- Quick-change Roleplay activities involve students changing roles and often partners at least twice (and frequently several times!) in quick succession. This is much easier than it sounds and generates energy and positive dynamics. It also enables students to explore situations from different perspectives.
- Extended Roleplay means students remaining in one role (or sometimes changing once) in the course of the activity. They can explore an issue or situation in more depth and detail and often find themselves expressing their character's feelings.
- Storytelling is a skill which we don't all realise we have. Through these storymaking activities, students realise that, together, they can spontaneously create imaginative and vivid narratives.
- Dramatising Photos activities involve using visual prompts to enter roles and situations.
Personalised Drama Activities
These provide a wonderful opportunity for class members to not just talk about their ideas and experiences but to bring them to life in the classroom and really get involved in each other's stories. Through drama, students can show each other a great deal about themselves in a supportive environment. Again there are four main subsections:
- Personal Experiences are activities which give students the opportunity to let other group members know about what is important and personal to them, from dreams and sensations to friends and pets, not forgetting phone calls and emails.
- Truth or Lie activities make students listen very closely to each other. Who can tell a tall story?
- Real-life Conversations are one way of bringing students' outside relationships alive in the classroom.
- Giving Talks is an activity that you can use again and again, each time with a different topic, to build your students' confidence in extended speaking.
These activities give students the opportunity to explore how native speakers of English interact in everyday conversation through true-to-life drama activities. I did research into the skills involved in social conversation and devised simple activities to practise each one in isolation. Learners of English can benefit a great deal from exploring what are regarded as "good conversation skills" in English by doing these activities which include: Greetings, Showing Interest, Expressing Common Experience, Exchanging Personal Information, Hesitating, Interpersonal Distances and Closing a Conversation. Students have the chance to become aware of these elements of communication and try them out. They can then discuss cultural and language similarities and differences between the English spoken in Western English-speaking countries, International English and their own mother tongue. These activities are suitable for learners from all language and cultural backgrounds.
Most of the activities involve students using certain structures, functional language and lexical fields. These are referred to in the introduction to each activity as Language Links.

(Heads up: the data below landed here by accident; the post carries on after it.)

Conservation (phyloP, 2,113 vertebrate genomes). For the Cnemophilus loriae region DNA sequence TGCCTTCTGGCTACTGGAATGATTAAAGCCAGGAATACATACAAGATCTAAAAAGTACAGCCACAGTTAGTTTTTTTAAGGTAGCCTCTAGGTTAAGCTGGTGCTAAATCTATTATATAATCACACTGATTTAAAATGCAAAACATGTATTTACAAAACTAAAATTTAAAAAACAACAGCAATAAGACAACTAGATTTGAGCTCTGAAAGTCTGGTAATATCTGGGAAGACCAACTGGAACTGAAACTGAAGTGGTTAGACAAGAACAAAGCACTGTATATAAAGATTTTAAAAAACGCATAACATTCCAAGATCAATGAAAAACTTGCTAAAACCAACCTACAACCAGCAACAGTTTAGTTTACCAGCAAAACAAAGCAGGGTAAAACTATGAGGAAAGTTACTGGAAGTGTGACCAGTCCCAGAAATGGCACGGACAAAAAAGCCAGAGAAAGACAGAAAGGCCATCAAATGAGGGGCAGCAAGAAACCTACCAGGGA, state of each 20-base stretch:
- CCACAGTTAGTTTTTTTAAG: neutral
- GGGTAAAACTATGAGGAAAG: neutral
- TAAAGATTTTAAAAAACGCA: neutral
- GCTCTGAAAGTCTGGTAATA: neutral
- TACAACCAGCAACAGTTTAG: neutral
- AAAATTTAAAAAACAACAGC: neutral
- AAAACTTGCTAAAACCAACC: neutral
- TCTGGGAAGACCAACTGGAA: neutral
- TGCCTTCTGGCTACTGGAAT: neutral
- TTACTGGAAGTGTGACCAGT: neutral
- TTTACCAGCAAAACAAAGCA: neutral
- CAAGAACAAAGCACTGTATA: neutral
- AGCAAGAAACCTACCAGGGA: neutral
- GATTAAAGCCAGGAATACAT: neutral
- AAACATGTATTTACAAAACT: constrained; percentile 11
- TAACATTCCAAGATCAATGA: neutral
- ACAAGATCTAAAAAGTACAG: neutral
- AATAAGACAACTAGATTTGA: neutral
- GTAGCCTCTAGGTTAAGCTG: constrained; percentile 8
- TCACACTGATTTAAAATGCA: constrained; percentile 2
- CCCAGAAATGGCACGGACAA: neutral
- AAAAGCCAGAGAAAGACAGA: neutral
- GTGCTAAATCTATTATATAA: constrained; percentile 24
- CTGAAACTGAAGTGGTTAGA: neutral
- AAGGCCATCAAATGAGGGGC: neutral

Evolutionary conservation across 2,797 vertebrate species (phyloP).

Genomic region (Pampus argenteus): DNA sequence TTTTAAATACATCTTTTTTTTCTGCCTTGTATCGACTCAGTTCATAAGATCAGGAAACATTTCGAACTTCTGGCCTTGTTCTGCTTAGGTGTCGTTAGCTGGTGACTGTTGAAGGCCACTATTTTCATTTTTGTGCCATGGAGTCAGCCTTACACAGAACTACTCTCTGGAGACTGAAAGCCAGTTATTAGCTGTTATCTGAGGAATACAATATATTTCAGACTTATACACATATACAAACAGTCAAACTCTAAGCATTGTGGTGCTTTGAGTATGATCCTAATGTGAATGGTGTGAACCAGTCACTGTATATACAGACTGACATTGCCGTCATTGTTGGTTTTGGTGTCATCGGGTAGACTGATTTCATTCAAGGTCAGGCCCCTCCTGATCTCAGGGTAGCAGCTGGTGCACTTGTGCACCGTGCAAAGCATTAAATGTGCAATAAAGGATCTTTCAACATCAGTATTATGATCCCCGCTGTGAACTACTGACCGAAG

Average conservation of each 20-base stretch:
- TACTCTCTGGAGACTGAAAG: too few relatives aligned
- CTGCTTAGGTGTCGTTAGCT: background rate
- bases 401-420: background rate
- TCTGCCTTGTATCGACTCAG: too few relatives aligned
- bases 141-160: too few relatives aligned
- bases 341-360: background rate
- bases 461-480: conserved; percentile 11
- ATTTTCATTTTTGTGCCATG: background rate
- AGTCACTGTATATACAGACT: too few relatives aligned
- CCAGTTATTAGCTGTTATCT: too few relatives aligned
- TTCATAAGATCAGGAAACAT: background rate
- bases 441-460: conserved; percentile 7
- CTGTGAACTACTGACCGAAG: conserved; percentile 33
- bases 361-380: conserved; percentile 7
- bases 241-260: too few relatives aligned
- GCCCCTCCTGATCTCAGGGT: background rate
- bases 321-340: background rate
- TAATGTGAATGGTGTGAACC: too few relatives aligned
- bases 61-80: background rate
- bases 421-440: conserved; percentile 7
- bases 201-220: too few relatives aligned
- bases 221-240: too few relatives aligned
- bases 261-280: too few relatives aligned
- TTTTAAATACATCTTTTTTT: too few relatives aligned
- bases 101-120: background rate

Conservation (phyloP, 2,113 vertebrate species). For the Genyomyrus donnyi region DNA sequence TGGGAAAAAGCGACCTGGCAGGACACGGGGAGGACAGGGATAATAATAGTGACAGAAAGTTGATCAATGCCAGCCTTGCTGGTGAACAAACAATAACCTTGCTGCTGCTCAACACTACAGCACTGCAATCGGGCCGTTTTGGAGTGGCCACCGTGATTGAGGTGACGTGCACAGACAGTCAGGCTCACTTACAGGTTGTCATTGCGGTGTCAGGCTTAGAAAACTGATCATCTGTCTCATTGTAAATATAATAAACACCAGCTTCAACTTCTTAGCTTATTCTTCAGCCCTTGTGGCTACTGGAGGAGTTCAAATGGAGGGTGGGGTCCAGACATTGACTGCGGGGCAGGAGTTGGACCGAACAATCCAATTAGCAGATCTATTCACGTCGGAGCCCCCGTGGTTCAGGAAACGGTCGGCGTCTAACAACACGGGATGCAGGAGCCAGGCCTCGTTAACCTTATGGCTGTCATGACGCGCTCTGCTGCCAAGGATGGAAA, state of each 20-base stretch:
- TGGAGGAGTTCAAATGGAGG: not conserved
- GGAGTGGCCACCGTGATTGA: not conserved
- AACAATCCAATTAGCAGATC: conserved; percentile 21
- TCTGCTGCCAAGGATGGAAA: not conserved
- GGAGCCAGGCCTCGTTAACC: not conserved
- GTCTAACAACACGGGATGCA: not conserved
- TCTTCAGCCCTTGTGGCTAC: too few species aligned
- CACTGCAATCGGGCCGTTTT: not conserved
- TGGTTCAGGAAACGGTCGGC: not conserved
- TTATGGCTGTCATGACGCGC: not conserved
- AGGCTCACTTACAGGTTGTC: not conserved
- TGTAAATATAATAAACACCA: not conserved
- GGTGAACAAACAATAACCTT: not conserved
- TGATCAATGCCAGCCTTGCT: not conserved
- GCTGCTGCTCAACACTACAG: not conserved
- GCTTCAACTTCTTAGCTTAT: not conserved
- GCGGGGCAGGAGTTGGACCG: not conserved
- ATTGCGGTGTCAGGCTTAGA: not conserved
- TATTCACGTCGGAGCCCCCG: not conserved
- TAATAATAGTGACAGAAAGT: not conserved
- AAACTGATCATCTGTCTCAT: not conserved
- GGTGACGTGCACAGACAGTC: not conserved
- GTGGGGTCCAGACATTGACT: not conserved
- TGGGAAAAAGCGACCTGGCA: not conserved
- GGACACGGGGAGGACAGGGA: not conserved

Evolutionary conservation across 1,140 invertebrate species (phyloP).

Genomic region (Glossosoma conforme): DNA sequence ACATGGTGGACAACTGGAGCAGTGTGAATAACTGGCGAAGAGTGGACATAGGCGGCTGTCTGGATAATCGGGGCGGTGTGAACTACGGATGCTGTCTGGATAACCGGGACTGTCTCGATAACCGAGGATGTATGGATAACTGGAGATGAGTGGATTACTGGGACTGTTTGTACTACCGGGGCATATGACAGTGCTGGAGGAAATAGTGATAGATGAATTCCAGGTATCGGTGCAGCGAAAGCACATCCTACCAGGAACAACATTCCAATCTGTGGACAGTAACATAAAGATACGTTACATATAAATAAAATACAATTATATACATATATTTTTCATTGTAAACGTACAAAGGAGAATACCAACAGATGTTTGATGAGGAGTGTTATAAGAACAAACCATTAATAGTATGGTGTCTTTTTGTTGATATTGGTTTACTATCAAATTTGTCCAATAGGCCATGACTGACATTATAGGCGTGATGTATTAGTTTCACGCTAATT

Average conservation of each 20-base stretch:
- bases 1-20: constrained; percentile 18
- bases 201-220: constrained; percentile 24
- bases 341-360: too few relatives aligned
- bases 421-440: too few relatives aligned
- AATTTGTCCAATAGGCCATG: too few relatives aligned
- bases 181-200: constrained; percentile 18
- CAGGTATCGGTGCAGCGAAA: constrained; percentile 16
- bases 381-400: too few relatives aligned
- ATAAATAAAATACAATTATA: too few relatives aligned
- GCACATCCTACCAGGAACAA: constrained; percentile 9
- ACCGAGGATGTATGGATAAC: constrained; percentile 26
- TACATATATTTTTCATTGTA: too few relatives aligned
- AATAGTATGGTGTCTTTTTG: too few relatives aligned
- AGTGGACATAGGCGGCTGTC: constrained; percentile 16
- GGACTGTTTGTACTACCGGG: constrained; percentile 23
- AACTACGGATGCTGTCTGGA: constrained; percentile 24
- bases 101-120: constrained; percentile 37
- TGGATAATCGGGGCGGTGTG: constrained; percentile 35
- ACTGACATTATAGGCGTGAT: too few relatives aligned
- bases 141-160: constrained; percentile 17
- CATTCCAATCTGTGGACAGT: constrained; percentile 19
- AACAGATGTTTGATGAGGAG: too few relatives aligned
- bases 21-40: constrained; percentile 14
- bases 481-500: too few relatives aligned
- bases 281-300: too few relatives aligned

The activities can be used before presenting language to diagnose students' needs. Alternatively, they can be used for review purposes to find out how successfully students activate language after studying and practising it. In many cases the same activity can be used before and after the language points are studied so that students can themselves assess how much progress they have made.
The activities are suited to students at all levels from near native speaker to, in many cases, elementary. This is partly because of the absence of written prompts.
The activities also suit mixed-level teaching, the emphasis being on fluency. I often find that a student who appears to be at a lower level in terms of accuracy and range of passive vocabulary can be as effective at communicating in English as a higher level student. This is largely to do with confidence and conversation skills. But even where there are obvious differences, putting levels together can be good for all participants' confidence. Less confident speakers find positive role models, while the more self-assured can get a boost from sometimes giving support those who need it.
In a school where students are streamed according to ability, here is an opportunity to unite students across levels.
For positive learning to take place in a classroom, a good teacher-student relationship is of paramount importance. These activities may seem challenging or even risky for some teachers at first, but the benefits will soon become evident. Students will become even more interested in you as a person and will trust you, and be willing to allow you the time and space to lead or demonstrate an activity.
At their final "showing" stage, many of the activities include a listening task for watching students. This involves them in the scene and prevents them from preparing for their turn rather than concentrating on their peers' performances. A listening, focused audience is essential.
A final note
The activities in Spontaneous Speaking are for all of us, not only language learners. They promote positive group dynamics, build confidence and lead to improved fluency. They are activities that I enjoy doing with friends, strangers, fellow actors, fellow teachers and especially with fellow learners. I hope all you teachers out there enjoy them as much as I do.
I'm a freelance interpersonal skills trainer, teacher educator, storyteller, storymaker, actor and writer. I also teach English and run workshops for teachers at Exeter University, UK. If you use activities I've published, I'd love feedback. My website is www.davidheathfield.co.uk